The systems helping the Bureau of Internal Revenue’s (BIR) process tax data suffer from anomalies that hamper the revenue collection efforts of the agency as well as impair their productivity and the delivery of frontline services.
The Department of Finance, parent agency of the BIR, said the Department of Information and Communications Technology (DICT) tried to solve its network issues but has yet to fix the problem. The BIR asked the DICT to submit an update on measures taken to resolve the network connection problem as well as the long-term solution it is drafting to support the BIR’s complex requirements “on data center (DC) hosting and provisioning.”
“Said network connection only stabilized last 30 August 2018. However, note that its electronic tax information or eTIS file restoration has not been completed as of date,” BIR Deputy Commissioner Lanee Cui-David, who is in charge of the BIR’s Information Systems Group, said in her letter to Rio dated 20 September.
The tax bureau failed to meet its monthly and year-to-date collection targets in August even after netting P115.77 billion in September. The figure proved below the P121.40-billion collection for the month and 18.1 percent short from the same period last year. From January to September, the BIR collected P1.429 trillion or 10 percent higher year-on-year but still P1.473-trillion short of target for the period.
In her letter to DICT Acting Secretary Eliseo Rio Jr., Cui-David said they experienced erratic network connection affecting all its systems and e-services last 10 August at the height of the DICT’s work on hardware provisioning, facility preparations and network reconfiguration to restore and back up the bureau’s system eTIS following a hardware meltdown last July.
The eTIS is a web-based internal BIR platform covering taxpayer registration systems; returns filing and processing; collection, remittance and reconciliation; audit; case management system; taxpayer accounts system; batch architecture module and system administration management.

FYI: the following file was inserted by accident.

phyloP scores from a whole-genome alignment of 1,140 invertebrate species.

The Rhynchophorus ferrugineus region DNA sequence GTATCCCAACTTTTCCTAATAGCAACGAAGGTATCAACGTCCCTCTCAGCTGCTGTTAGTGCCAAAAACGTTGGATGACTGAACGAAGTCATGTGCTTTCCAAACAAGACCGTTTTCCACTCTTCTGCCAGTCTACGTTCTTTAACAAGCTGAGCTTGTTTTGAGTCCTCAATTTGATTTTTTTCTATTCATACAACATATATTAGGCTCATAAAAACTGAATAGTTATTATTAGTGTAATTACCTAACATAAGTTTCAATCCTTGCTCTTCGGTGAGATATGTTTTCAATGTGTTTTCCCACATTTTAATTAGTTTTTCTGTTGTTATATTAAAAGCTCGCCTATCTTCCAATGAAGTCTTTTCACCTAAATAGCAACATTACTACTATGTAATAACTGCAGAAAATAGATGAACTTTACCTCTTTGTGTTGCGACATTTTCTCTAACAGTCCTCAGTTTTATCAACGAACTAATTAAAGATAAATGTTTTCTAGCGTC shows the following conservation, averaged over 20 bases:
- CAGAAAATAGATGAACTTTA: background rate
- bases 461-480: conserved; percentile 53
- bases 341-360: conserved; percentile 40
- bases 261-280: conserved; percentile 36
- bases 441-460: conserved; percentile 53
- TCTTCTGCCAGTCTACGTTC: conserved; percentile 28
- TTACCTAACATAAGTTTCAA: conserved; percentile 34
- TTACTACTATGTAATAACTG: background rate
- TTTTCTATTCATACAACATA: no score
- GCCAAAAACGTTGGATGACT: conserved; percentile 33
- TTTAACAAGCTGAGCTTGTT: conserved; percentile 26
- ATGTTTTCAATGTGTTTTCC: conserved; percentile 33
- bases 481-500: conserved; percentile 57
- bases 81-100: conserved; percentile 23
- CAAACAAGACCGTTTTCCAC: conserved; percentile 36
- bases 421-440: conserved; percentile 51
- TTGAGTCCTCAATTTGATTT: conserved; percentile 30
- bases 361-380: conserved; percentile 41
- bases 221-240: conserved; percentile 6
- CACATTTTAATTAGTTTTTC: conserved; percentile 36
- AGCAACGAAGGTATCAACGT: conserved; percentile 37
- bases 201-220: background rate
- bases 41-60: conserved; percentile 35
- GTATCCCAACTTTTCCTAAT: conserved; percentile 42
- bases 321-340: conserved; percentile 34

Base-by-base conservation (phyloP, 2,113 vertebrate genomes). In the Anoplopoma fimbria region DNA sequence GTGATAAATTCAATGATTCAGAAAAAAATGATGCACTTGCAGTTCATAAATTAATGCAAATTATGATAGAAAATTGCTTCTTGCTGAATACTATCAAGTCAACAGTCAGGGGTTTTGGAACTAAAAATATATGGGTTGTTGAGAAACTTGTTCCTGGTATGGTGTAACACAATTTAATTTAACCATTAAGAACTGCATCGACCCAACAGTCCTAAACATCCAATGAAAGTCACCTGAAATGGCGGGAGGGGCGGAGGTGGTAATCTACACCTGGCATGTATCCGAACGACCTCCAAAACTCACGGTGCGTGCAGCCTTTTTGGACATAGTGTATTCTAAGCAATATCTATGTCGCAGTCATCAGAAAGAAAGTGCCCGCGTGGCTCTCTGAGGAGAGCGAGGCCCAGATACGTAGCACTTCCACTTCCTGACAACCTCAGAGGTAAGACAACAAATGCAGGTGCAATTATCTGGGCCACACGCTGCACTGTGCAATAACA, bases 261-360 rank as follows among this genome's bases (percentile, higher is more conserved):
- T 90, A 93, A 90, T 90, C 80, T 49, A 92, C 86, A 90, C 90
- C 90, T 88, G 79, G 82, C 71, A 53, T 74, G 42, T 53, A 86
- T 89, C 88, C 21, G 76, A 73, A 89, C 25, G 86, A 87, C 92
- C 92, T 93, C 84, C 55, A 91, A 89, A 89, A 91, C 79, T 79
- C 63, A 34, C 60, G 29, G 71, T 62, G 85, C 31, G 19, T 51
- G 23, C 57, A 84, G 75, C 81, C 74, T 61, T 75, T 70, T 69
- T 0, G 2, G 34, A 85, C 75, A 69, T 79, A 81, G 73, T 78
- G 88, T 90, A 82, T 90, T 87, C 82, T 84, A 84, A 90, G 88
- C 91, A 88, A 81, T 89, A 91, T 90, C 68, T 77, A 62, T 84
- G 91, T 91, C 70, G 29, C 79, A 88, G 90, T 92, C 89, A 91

Intermittent DICT network connectivity also severely delayed efforts to transfer the eTIS backup data and files from the Department’s DC in Quezon City to another one in Makati City last August, the BIR added.
Finance Secretary Carlos Dominguez III was furnished a copy of the letter to Rio. The letter was also addressed to DICT Undersecretaries Denis Villorente, who is in charge of Development and Innovation; and Monchito Ibrahim, who handles Management and Operations and Jennifer Pacatang of the Department of Science and Technology.
“We have always been forthright that BIR needs an iGovPhil DC that is able to fully and adequately address all components of DC hosting and provisioning — infrastructure, services, applications, tools, not simply physical hosting or co-location (itals as shown on the letter),” said Cui-David.
She reminded Rio in her letter that “we have repeatedly communicated the urgency for DICT to speed up the process of strengthening and enhancing the iGovPhil DC’s, as envisioned under Executive Order 47,” which paved the way for the implementation of iGovPhil (Integrated Government Philippines Program).
“Therefore, may we be apprised on what DICT has undertaken so far to address recurring iGov DC co-location problems of BIR and in the long-term, how to fully and effectively support the complex BIR requirements on DC hosting and provisioning,” added Cui-David.